The Daily Promo: Pixsy Copyright and Image Protection

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Pixsy

Founder: Daniel Foster

Pixsy is one of the leading reverse image search platforms that helps photographers get compensation for their stolen work.  Daniel had reached out to me after I tweeted to a company that used one of my images without my permission; I had hashed tagged the tweet:  #copyrightinfringement #photographyrights #copyright. His tweet was a welcome surprise.

Tell us how this project evolved for you.
A friend found one of her best photos used on a website selling holistic healing services. She’s been photographing professionally for twenty years and didn’t know what to do.

I thought it was very unfair that a business was profiting from her work while she was debating whether or not to cancel her health insurance to pay the rent, and realized that photographers need tools to address this problem.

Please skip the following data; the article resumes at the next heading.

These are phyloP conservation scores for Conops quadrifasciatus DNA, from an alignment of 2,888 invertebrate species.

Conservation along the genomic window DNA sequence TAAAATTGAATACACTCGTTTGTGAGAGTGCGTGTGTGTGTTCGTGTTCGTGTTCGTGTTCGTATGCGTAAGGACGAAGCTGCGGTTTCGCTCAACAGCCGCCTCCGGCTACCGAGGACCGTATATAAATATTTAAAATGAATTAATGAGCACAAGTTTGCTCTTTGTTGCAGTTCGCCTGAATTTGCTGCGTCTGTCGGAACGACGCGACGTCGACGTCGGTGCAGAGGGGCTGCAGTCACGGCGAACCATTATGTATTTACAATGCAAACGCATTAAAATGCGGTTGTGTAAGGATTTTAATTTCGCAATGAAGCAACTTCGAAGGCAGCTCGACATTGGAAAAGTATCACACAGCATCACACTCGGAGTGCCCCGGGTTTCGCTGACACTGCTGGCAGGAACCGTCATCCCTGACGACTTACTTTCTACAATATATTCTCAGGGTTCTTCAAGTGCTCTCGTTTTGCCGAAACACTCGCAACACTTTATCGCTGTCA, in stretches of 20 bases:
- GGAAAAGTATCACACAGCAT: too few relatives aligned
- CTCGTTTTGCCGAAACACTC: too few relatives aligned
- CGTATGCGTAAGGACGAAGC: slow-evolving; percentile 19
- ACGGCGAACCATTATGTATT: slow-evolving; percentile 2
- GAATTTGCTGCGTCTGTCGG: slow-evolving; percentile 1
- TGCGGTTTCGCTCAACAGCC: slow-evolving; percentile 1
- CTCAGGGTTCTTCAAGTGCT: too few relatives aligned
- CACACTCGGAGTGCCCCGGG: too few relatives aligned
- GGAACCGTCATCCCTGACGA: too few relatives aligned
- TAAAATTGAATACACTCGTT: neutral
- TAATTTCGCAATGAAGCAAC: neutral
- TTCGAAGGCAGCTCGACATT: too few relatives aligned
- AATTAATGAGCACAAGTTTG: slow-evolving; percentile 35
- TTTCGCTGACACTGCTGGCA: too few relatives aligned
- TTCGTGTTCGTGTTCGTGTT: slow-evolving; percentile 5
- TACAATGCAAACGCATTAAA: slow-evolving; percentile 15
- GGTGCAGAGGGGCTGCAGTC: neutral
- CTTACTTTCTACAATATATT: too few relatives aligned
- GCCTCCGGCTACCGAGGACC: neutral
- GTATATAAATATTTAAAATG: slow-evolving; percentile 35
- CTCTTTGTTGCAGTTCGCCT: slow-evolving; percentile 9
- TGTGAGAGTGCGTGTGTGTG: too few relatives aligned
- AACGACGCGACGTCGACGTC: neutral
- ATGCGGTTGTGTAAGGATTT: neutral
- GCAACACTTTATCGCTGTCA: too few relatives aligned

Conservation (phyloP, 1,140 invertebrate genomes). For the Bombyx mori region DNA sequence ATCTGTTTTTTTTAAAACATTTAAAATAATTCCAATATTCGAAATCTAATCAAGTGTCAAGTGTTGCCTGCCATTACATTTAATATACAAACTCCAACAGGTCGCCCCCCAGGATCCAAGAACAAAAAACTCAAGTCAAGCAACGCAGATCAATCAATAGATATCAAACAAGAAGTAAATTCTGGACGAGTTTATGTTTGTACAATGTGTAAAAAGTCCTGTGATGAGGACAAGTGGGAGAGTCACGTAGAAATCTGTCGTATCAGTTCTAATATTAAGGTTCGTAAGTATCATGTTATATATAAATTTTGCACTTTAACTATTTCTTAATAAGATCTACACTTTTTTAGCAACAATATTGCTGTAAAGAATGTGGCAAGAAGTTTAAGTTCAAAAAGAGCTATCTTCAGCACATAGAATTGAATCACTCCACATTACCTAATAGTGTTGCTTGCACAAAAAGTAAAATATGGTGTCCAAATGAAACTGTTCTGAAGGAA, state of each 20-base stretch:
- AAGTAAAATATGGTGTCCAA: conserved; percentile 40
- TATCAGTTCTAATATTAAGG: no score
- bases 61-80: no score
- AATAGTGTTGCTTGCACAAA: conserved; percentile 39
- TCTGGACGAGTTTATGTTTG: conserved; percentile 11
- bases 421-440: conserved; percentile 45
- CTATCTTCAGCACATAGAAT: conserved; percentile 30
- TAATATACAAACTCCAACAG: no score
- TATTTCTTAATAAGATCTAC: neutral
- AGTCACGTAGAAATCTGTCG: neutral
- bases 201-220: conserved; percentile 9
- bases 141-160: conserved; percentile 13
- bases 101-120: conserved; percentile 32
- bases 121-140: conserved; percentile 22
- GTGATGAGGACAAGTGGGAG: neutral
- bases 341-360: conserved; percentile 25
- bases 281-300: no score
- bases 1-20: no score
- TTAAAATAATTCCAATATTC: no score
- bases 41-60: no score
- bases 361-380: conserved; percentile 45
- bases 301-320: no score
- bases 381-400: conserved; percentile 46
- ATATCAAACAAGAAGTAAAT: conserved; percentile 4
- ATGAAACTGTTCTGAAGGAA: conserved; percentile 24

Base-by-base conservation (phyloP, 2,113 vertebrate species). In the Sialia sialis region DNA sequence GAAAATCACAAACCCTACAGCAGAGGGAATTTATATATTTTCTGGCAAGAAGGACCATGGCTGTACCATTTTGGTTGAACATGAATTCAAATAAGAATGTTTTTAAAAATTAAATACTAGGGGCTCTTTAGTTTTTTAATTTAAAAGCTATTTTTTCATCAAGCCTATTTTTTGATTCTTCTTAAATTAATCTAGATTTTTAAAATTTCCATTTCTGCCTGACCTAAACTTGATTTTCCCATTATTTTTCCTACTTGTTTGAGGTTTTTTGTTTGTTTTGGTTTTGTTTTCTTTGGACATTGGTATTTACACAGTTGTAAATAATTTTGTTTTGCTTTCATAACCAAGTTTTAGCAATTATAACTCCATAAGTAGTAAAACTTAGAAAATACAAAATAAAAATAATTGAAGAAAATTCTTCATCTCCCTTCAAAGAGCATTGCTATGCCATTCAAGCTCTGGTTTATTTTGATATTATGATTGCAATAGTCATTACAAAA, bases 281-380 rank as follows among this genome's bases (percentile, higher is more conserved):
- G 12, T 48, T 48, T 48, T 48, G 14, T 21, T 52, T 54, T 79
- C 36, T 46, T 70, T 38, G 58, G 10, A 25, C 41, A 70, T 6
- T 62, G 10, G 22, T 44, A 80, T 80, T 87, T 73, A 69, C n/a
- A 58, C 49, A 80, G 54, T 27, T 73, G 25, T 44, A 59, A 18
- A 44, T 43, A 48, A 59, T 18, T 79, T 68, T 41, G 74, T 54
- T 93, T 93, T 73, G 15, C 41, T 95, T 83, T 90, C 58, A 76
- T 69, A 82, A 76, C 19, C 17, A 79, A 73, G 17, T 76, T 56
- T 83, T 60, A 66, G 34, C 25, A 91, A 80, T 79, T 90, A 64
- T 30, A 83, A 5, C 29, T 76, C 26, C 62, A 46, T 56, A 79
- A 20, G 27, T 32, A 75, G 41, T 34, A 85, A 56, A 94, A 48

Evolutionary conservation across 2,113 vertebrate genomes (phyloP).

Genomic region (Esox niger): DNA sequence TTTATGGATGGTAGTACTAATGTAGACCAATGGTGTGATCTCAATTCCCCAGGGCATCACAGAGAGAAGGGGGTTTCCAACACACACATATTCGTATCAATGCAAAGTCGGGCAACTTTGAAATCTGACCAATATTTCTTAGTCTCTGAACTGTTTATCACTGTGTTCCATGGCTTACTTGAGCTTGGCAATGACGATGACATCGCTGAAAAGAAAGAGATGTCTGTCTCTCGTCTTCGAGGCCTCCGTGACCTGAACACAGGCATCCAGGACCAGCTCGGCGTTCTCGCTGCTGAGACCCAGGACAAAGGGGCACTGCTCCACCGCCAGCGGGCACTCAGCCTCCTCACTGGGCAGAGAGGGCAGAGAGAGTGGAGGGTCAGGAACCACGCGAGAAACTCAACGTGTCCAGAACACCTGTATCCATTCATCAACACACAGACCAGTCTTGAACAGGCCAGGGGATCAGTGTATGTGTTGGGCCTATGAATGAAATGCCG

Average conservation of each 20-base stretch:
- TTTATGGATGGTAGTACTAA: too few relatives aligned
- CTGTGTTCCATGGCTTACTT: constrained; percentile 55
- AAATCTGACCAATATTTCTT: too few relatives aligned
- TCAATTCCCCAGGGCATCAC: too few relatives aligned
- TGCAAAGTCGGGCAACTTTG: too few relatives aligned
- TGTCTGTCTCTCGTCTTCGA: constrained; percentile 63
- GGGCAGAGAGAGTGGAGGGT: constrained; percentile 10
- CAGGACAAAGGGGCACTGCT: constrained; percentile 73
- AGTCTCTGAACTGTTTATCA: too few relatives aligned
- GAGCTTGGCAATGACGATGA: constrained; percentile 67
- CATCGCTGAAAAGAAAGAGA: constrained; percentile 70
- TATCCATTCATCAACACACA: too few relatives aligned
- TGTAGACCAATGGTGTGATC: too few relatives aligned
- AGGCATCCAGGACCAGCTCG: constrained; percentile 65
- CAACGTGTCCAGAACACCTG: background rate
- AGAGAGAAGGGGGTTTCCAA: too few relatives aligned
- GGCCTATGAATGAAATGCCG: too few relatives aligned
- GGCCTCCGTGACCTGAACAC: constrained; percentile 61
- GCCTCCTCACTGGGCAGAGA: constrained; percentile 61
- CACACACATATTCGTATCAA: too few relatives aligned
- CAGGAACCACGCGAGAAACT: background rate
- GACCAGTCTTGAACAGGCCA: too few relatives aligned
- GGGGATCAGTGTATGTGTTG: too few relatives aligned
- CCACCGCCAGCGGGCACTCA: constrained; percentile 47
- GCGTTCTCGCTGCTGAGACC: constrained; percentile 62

What images were getting stolen from you?
I had a self-portrait used in an online advertisement without permission several years ago, and then observed a few of my architecture photos used without authorization later on.

How do you source the stolen images?
We use reverse image search to find copies, including manipulations, of a photo. From there it is up to the photographer to determine if a displayed use is authorized and if not, what action he or she wishes to take.

How does company sustain itself? Is the income from shared proceeds on the legal cases?
We receive a success-based commission for all payments we collect on behalf of photographers. The vast majority of our platform is free, and we also receive some subscription revenue from premium services such as our DMCA takedown feature.